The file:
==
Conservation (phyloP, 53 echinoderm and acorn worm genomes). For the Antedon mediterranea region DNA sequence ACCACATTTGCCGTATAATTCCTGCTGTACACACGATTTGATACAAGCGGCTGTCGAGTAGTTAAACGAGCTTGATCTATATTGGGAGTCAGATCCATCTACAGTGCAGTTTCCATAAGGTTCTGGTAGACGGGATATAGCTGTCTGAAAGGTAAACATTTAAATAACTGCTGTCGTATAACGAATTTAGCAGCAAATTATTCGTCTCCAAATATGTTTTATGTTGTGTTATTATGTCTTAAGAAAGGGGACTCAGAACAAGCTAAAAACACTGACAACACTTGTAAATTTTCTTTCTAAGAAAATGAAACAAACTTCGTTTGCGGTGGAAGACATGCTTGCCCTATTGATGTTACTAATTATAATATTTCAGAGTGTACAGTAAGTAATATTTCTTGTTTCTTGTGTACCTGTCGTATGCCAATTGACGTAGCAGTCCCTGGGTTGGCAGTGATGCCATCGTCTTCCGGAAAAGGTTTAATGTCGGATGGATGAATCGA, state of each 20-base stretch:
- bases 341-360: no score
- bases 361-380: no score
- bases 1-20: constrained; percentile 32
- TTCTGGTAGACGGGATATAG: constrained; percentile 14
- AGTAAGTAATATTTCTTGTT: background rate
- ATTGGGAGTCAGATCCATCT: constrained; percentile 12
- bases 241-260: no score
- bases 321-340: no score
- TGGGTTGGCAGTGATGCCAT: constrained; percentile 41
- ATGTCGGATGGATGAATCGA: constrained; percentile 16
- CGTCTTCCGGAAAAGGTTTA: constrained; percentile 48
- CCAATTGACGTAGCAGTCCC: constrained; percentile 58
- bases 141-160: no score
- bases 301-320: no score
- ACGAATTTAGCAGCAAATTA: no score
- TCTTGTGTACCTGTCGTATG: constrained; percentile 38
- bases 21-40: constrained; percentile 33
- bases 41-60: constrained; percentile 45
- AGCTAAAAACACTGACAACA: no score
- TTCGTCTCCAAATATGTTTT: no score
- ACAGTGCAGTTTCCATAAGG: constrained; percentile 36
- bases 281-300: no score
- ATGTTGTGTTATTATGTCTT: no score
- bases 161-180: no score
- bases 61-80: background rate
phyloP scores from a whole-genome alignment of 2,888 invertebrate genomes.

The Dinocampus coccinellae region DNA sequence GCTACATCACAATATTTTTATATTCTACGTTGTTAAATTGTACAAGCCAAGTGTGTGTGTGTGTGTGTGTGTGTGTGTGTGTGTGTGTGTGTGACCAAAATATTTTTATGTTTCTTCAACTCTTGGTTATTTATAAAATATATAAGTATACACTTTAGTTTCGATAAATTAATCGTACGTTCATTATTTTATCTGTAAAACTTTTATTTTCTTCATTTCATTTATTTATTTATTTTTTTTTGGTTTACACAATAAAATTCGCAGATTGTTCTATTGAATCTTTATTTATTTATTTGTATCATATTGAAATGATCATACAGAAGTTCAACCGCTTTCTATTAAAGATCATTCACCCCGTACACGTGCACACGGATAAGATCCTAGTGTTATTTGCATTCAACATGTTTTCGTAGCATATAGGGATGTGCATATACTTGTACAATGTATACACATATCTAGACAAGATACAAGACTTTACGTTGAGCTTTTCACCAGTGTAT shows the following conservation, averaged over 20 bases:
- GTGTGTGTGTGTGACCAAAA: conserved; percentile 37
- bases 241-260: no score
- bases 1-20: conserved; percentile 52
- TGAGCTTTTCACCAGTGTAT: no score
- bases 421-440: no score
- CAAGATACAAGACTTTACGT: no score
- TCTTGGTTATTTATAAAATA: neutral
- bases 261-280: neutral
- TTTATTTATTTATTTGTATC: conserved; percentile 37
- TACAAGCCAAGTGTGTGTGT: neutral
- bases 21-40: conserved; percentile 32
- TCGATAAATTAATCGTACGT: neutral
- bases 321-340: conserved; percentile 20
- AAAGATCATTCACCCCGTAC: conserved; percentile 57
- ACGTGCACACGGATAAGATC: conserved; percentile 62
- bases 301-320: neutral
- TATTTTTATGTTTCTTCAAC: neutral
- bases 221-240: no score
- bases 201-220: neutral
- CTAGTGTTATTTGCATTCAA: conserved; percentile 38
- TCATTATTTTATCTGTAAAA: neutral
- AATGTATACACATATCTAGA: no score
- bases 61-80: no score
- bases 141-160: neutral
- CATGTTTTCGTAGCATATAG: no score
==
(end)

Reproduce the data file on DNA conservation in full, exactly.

Conservation (phyloP, 53 echinoderm and acorn worm genomes). For the Antedon mediterranea region DNA sequence ACCACATTTGCCGTATAATTCCTGCTGTACACACGATTTGATACAAGCGGCTGTCGAGTAGTTAAACGAGCTTGATCTATATTGGGAGTCAGATCCATCTACAGTGCAGTTTCCATAAGGTTCTGGTAGACGGGATATAGCTGTCTGAAAGGTAAACATTTAAATAACTGCTGTCGTATAACGAATTTAGCAGCAAATTATTCGTCTCCAAATATGTTTTATGTTGTGTTATTATGTCTTAAGAAAGGGGACTCAGAACAAGCTAAAAACACTGACAACACTTGTAAATTTTCTTTCTAAGAAAATGAAACAAACTTCGTTTGCGGTGGAAGACATGCTTGCCCTATTGATGTTACTAATTATAATATTTCAGAGTGTACAGTAAGTAATATTTCTTGTTTCTTGTGTACCTGTCGTATGCCAATTGACGTAGCAGTCCCTGGGTTGGCAGTGATGCCATCGTCTTCCGGAAAAGGTTTAATGTCGGATGGATGAATCGA, state of each 20-base stretch:
- bases 341-360: no score
- bases 361-380: no score
- bases 1-20: constrained; percentile 32
- TTCTGGTAGACGGGATATAG: constrained; percentile 14
- AGTAAGTAATATTTCTTGTT: background rate
- ATTGGGAGTCAGATCCATCT: constrained; percentile 12
- bases 241-260: no score
- bases 321-340: no score
- TGGGTTGGCAGTGATGCCAT: constrained; percentile 41
- ATGTCGGATGGATGAATCGA: constrained; percentile 16
- CGTCTTCCGGAAAAGGTTTA: constrained; percentile 48
- CCAATTGACGTAGCAGTCCC: constrained; percentile 58
- bases 141-160: no score
- bases 301-320: no score
- ACGAATTTAGCAGCAAATTA: no score
- TCTTGTGTACCTGTCGTATG: constrained; percentile 38
- bases 21-40: constrained; percentile 33
- bases 41-60: constrained; percentile 45
- AGCTAAAAACACTGACAACA: no score
- TTCGTCTCCAAATATGTTTT: no score
- ACAGTGCAGTTTCCATAAGG: constrained; percentile 36
- bases 281-300: no score
- ATGTTGTGTTATTATGTCTT: no score
- bases 161-180: no score
- bases 61-80: background rate
phyloP scores from a whole-genome alignment of 2,888 invertebrate genomes.

The Dinocampus coccinellae region DNA sequence GCTACATCACAATATTTTTATATTCTACGTTGTTAAATTGTACAAGCCAAGTGTGTGTGTGTGTGTGTGTGTGTGTGTGTGTGTGTGTGTGTGACCAAAATATTTTTATGTTTCTTCAACTCTTGGTTATTTATAAAATATATAAGTATACACTTTAGTTTCGATAAATTAATCGTACGTTCATTATTTTATCTGTAAAACTTTTATTTTCTTCATTTCATTTATTTATTTATTTTTTTTTGGTTTACACAATAAAATTCGCAGATTGTTCTATTGAATCTTTATTTATTTATTTGTATCATATTGAAATGATCATACAGAAGTTCAACCGCTTTCTATTAAAGATCATTCACCCCGTACACGTGCACACGGATAAGATCCTAGTGTTATTTGCATTCAACATGTTTTCGTAGCATATAGGGATGTGCATATACTTGTACAATGTATACACATATCTAGACAAGATACAAGACTTTACGTTGAGCTTTTCACCAGTGTAT shows the following conservation, averaged over 20 bases:
- GTGTGTGTGTGTGACCAAAA: conserved; percentile 37
- bases 241-260: no score
- bases 1-20: conserved; percentile 52
- TGAGCTTTTCACCAGTGTAT: no score
- bases 421-440: no score
- CAAGATACAAGACTTTACGT: no score
- TCTTGGTTATTTATAAAATA: neutral
- bases 261-280: neutral
- TTTATTTATTTATTTGTATC: conserved; percentile 37
- TACAAGCCAAGTGTGTGTGT: neutral
- bases 21-40: conserved; percentile 32
- TCGATAAATTAATCGTACGT: neutral
- bases 321-340: conserved; percentile 20
- AAAGATCATTCACCCCGTAC: conserved; percentile 57
- ACGTGCACACGGATAAGATC: conserved; percentile 62
- bases 301-320: neutral
- TATTTTTATGTTTCTTCAAC: neutral
- bases 221-240: no score
- bases 201-220: neutral
- CTAGTGTTATTTGCATTCAA: conserved; percentile 38
- TCATTATTTTATCTGTAAAA: neutral
- AATGTATACACATATCTAGA: no score
- bases 61-80: no score
- bases 141-160: neutral
- CATGTTTTCGTAGCATATAG: no score